In the early 1600s, Europeans captured the first Africans and handed them to American colonies to provide enslaved labor, as most colonies declared enslavement legal. During the early colonial American era, enslaved Africans were a source of labor. Smedley & Smedley (2015) reveal that the English used enslaved indigenous persons and European indentured servants as forms of coerced labor. The two groups, enslaved and forced labor, worked collaboratively and interacted in various ways. The enslavement notion changed through the 1600s. Enslavement was not an obvious condition and did not uniformly apply to all Africans in the 1600s. Enslavement was not a permanent lifestyle; the boundaries between groups shifted over the next decades to make distinctions that led to law.

In the late 1600s, the colonies experienced significant shifts. While many European immigrants survived, the demand for land and labor increased. Consequently, indentured servitude became unattractive due to its inadequate profit to use servants of European decent (Lazaridou & Fernando, 2022). White settlers turned slavery into the primary source of forced labor in most colonies. African people were considered more desirable slaves as they provided advanced farming, bricklaying, carpentry, leatherworking, and metal-making skills. Africans’ characterizations in the early colonial period were generally positive, and the colonists believed their future depended on Africans’ labor.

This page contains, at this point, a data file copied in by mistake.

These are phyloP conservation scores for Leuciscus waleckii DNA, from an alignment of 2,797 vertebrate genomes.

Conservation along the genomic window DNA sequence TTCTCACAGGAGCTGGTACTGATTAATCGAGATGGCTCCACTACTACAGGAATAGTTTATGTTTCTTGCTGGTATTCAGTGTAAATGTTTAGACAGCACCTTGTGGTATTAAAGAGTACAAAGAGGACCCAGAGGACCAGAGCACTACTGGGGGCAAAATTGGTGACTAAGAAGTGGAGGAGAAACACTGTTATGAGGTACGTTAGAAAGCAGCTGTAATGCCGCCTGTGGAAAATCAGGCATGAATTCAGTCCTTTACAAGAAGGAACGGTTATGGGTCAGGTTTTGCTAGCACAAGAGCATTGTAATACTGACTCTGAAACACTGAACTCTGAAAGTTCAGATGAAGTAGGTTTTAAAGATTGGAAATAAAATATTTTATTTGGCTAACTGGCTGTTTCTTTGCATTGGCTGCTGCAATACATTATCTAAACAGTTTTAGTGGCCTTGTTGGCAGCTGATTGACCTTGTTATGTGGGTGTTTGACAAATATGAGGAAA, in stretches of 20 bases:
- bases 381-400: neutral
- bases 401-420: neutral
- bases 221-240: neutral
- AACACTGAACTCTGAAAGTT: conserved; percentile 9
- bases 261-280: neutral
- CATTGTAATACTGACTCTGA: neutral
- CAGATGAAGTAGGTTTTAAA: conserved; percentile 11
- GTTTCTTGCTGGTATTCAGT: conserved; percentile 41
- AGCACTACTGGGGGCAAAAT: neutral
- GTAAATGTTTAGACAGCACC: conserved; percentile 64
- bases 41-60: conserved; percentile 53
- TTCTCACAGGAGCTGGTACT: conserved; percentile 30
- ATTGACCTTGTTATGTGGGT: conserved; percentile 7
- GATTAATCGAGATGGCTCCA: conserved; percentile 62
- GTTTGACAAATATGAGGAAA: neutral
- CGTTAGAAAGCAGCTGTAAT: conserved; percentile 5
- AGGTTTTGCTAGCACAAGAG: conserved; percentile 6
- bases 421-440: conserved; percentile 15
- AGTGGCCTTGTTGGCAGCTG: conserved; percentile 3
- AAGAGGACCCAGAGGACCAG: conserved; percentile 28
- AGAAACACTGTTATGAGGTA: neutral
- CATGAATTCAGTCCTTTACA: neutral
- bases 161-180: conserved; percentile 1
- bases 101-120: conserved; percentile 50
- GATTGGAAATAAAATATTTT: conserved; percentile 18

A significant change occurred in 1662 after Virginia established the hereditary slavery law, which meant the mother’s status determined the child’s status. However, Shih et al. (2017) say that the law did not align with English common law, which described the legal child’s status based on the father’s status. Thus, enslaved women’s children would automatically be considered slaves. This law built the foundation of increased enslaved Americans and oppression of female slaves by men. Another Virginia law was enacted in 1667 to promote enslavement regardless of religion, including Christians. Consequently, the justification for “black” changed from religion-based to race-based.

Several collisions, including the poor people coalition, protested against the increasing planter class to preserve land for indigenous people. Smedley & Smedley (2015) argue that elite colonies needed to find more native lands to enhance their expansion, pacify poor Europeans who wanted economic advancement, and keep promoting the labor force for agricultural work. In the mid-1700s, additional laws and societal norms associated Africans with perpetual labor, influencing colonies to make the social construct based on people’s appearance, heredity, and place of origin. The Africans’ physical distinctiveness as “black” marked their newly created identity.